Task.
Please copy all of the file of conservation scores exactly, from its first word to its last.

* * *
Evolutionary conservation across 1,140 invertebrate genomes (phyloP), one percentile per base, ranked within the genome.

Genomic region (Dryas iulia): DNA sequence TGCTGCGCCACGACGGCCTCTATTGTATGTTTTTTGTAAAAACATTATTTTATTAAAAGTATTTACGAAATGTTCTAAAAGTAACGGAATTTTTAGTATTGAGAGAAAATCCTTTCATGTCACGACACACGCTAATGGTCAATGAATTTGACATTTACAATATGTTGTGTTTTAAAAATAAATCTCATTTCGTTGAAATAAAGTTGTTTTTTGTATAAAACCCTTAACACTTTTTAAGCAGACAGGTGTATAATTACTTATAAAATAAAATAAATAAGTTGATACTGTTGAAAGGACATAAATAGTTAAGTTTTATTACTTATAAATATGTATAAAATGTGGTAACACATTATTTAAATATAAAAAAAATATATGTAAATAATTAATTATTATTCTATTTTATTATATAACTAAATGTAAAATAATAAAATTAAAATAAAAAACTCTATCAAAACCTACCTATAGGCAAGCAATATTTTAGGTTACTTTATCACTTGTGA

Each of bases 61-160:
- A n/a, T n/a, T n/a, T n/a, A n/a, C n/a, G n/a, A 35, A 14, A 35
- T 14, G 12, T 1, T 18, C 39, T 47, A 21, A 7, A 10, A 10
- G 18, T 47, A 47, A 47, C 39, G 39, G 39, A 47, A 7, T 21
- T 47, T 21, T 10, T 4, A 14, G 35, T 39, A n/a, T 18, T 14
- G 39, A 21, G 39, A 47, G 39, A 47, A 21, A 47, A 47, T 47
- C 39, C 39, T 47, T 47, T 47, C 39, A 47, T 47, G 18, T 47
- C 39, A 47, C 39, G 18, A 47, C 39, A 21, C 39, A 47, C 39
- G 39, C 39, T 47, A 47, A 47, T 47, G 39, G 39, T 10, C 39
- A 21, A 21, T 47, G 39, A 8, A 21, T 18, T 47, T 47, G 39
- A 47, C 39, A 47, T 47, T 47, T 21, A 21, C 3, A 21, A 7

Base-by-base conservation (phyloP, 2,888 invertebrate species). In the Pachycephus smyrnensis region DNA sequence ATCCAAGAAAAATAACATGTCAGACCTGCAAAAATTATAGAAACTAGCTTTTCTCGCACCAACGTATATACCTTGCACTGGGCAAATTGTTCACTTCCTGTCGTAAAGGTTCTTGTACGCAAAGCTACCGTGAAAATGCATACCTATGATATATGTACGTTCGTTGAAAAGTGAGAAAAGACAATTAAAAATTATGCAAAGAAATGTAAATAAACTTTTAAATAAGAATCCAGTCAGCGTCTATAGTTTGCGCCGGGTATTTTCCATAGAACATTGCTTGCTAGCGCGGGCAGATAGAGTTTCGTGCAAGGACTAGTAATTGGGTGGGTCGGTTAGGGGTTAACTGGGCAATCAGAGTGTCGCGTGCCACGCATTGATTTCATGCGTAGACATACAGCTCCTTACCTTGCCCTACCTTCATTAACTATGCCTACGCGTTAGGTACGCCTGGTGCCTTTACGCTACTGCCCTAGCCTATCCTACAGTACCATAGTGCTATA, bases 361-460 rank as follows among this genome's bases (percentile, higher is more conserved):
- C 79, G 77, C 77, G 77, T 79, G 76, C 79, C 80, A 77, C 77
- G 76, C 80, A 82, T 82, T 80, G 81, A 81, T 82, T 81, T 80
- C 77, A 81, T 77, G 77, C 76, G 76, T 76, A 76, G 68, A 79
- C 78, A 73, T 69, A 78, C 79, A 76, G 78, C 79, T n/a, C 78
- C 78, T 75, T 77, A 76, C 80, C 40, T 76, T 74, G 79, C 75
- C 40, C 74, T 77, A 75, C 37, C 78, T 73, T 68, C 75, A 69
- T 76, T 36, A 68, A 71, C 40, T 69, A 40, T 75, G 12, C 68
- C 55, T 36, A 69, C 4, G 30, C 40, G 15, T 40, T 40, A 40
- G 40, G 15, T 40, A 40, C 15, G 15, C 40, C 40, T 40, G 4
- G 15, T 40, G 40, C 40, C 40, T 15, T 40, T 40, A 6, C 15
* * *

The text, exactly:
Evolutionary conservation across 1,140 invertebrate genomes (phyloP), one percentile per base, ranked within the genome.

Genomic region (Dryas iulia): DNA sequence TGCTGCGCCACGACGGCCTCTATTGTATGTTTTTTGTAAAAACATTATTTTATTAAAAGTATTTACGAAATGTTCTAAAAGTAACGGAATTTTTAGTATTGAGAGAAAATCCTTTCATGTCACGACACACGCTAATGGTCAATGAATTTGACATTTACAATATGTTGTGTTTTAAAAATAAATCTCATTTCGTTGAAATAAAGTTGTTTTTTGTATAAAACCCTTAACACTTTTTAAGCAGACAGGTGTATAATTACTTATAAAATAAAATAAATAAGTTGATACTGTTGAAAGGACATAAATAGTTAAGTTTTATTACTTATAAATATGTATAAAATGTGGTAACACATTATTTAAATATAAAAAAAATATATGTAAATAATTAATTATTATTCTATTTTATTATATAACTAAATGTAAAATAATAAAATTAAAATAAAAAACTCTATCAAAACCTACCTATAGGCAAGCAATATTTTAGGTTACTTTATCACTTGTGA

Each of bases 61-160:
- A n/a, T n/a, T n/a, T n/a, A n/a, C n/a, G n/a, A 35, A 14, A 35
- T 14, G 12, T 1, T 18, C 39, T 47, A 21, A 7, A 10, A 10
- G 18, T 47, A 47, A 47, C 39, G 39, G 39, A 47, A 7, T 21
- T 47, T 21, T 10, T 4, A 14, G 35, T 39, A n/a, T 18, T 14
- G 39, A 21, G 39, A 47, G 39, A 47, A 21, A 47, A 47, T 47
- C 39, C 39, T 47, T 47, T 47, C 39, A 47, T 47, G 18, T 47
- C 39, A 47, C 39, G 18, A 47, C 39, A 21, C 39, A 47, C 39
- G 39, C 39, T 47, A 47, A 47, T 47, G 39, G 39, T 10, C 39
- A 21, A 21, T 47, G 39, A 8, A 21, T 18, T 47, T 47, G 39
- A 47, C 39, A 47, T 47, T 47, T 21, A 21, C 3, A 21, A 7

Base-by-base conservation (phyloP, 2,888 invertebrate species). In the Pachycephus smyrnensis region DNA sequence ATCCAAGAAAAATAACATGTCAGACCTGCAAAAATTATAGAAACTAGCTTTTCTCGCACCAACGTATATACCTTGCACTGGGCAAATTGTTCACTTCCTGTCGTAAAGGTTCTTGTACGCAAAGCTACCGTGAAAATGCATACCTATGATATATGTACGTTCGTTGAAAAGTGAGAAAAGACAATTAAAAATTATGCAAAGAAATGTAAATAAACTTTTAAATAAGAATCCAGTCAGCGTCTATAGTTTGCGCCGGGTATTTTCCATAGAACATTGCTTGCTAGCGCGGGCAGATAGAGTTTCGTGCAAGGACTAGTAATTGGGTGGGTCGGTTAGGGGTTAACTGGGCAATCAGAGTGTCGCGTGCCACGCATTGATTTCATGCGTAGACATACAGCTCCTTACCTTGCCCTACCTTCATTAACTATGCCTACGCGTTAGGTACGCCTGGTGCCTTTACGCTACTGCCCTAGCCTATCCTACAGTACCATAGTGCTATA, bases 361-460 rank as follows among this genome's bases (percentile, higher is more conserved):
- C 79, G 77, C 77, G 77, T 79, G 76, C 79, C 80, A 77, C 77
- G 76, C 80, A 82, T 82, T 80, G 81, A 81, T 82, T 81, T 80
- C 77, A 81, T 77, G 77, C 76, G 76, T 76, A 76, G 68, A 79
- C 78, A 73, T 69, A 78, C 79, A 76, G 78, C 79, T n/a, C 78
- C 78, T 75, T 77, A 76, C 80, C 40, T 76, T 74, G 79, C 75
- C 40, C 74, T 77, A 75, C 37, C 78, T 73, T 68, C 75, A 69
- T 76, T 36, A 68, A 71, C 40, T 69, A 40, T 75, G 12, C 68
- C 55, T 36, A 69, C 4, G 30, C 40, G 15, T 40, T 40, A 40
- G 40, G 15, T 40, A 40, C 15, G 15, C 40, C 40, T 40, G 4
- G 15, T 40, G 40, C 40, C 40, T 15, T 40, T 40, A 6, C 15